Well, that's a nice way to try and kill off your competition.
But, what if they just found a way to reduce their expenses, without reducing capacity?
Wouldn't that be a better idea for the monies given to them by the government?
Oh, but then, they might survive?
And, Maersk doesn't want that.
Anyway, here's the article from Lloyd's List.
Judge for yourself.
Danish owners call for CMA CGM and Hapag Lloyd capacity cuts
Richard Meade - Wednesday 14 October 2009
HAPAG Lloyd and CMA CGM should be forced to cut their fleet capacity in return for government financial support, Danish shipowners have told the European Commission.
The suggestion to directly link state support with fleet reductions was put forward during a meeting between Brussels competition officials and the Danish Shipowners’ Association last week.
According to association executive vice president Jan Fritz Hansen, proposed moves by France and Germany to support CMA CGM and Hapag Lloyd risk creating significant market distortions.
“What we said to the commission was that they need to look carefully at these plans,” Mr Hansen told Lloyd’s List. “We want to be the early birds here saying that this should not turn into a subsidy race.”
The Danish Shipowners’ Association, which counts AP Moller-Maersk as its largest member, raised specific concerns during the meeting regarding Germany’s approval of a €1.2bn ($1.8bn) package for Hamburg-based Hapag-Lloyd and a potential French government equity stake in Marseille-based CMA CGM.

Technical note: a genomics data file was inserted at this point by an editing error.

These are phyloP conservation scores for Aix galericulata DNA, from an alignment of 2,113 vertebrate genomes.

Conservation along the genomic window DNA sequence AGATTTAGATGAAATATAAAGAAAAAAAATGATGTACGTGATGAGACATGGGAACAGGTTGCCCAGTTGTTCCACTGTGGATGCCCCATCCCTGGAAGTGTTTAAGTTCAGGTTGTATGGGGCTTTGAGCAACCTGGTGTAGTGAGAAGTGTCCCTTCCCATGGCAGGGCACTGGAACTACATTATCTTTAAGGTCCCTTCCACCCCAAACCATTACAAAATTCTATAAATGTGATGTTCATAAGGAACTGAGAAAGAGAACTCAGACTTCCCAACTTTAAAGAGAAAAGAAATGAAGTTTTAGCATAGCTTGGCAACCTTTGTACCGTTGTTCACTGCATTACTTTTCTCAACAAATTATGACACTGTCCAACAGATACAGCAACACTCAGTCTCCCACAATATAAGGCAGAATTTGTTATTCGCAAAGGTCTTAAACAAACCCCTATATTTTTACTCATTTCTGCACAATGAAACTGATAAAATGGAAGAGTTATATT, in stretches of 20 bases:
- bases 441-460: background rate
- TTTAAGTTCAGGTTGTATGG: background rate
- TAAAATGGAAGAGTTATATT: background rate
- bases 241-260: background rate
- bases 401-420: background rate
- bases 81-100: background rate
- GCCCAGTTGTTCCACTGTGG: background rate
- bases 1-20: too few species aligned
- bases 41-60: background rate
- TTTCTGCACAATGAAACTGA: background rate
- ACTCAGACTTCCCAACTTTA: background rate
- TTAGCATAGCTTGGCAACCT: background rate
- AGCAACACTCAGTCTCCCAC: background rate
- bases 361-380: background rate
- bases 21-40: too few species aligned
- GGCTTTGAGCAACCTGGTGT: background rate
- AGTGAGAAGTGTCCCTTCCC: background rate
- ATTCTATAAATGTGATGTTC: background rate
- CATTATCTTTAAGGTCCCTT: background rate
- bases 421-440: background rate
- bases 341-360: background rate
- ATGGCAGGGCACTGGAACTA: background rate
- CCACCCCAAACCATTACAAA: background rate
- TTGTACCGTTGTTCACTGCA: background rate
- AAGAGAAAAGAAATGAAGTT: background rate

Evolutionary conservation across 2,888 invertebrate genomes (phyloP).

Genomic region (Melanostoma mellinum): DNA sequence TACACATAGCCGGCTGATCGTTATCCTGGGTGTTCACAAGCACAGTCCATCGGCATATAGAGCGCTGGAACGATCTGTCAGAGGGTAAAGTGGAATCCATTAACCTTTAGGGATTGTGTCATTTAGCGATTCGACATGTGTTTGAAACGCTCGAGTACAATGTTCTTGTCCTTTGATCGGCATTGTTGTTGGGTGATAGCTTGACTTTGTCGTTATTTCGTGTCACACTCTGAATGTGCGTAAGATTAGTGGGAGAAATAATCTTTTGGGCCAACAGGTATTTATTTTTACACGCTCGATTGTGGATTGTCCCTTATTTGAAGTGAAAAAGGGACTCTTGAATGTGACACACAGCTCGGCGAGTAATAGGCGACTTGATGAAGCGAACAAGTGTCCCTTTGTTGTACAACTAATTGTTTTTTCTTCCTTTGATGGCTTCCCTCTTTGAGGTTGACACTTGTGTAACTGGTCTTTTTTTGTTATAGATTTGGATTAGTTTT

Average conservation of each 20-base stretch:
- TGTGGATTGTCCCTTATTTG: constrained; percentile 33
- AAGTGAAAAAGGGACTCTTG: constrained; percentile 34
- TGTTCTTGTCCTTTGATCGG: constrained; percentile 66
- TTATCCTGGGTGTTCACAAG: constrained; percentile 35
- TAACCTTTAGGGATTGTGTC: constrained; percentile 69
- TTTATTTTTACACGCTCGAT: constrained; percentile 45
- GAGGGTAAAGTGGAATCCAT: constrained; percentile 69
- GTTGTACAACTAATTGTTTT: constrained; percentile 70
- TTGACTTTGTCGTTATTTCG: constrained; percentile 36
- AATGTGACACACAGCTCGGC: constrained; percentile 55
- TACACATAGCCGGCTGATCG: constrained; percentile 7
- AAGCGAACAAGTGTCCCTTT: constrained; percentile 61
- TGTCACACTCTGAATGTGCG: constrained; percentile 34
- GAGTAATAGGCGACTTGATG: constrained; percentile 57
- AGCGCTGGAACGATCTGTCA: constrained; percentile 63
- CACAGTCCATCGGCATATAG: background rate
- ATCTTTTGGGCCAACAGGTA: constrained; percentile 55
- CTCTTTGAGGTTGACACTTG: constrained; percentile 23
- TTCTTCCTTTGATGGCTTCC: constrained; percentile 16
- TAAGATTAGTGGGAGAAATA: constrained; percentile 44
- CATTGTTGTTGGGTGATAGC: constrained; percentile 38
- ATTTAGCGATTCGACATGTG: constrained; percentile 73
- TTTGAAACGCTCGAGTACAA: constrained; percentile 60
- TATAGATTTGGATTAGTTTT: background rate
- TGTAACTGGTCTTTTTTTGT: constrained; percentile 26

While the meeting was said to be informal and no official proposals were put forward, the commission is understood to have taken the association’s comments “on board”.
“If you get that kind of assistance we suggest that it is only fair that you participate in the solution,” Mr Hansen said. “If you get guarantees, or subsidies or if the government buys into the company there should be strings attached. One of these strings should be that the company has to adjust its capacity.”
According to Mr Hansen internal discussions within the association had considered whether a legal case to stop the Hapag Lloyd aid could be launched, however the plans were dismissed because a challenge would be unlikely to solve any wider problems.
Plans to enforce fleet reductions on any owners receiving state support, however, would helpcompanies avoid bankruptcy wile simultaneously addressing the urgent concerns of fleet overcapacity, he said.
“It is not good that one year into the crisis these companies are asking for subsidies,” said Mr Hansen. “What are they going to be asking for in two years time? From our point of view it is worrying.”
Despite forecasting losses of $2bn this year, Denmark’s biggest shipowner AP Moller-Maersk has repeatedly shunned any suggestion that it would look for government support. As Mr Hansen pointed out there is also little chance that the Danish government would be financial able or willing to offer it.
“We are a small country but a big shipping nation and our state finances could never afford to subsidise the industry. For France and Germany as big countries with smaller shipping industries, perhaps it is easier for them,” Mr Hansen said.
“We could never compete on state aid. We want to compete on fair, commercial free competition.”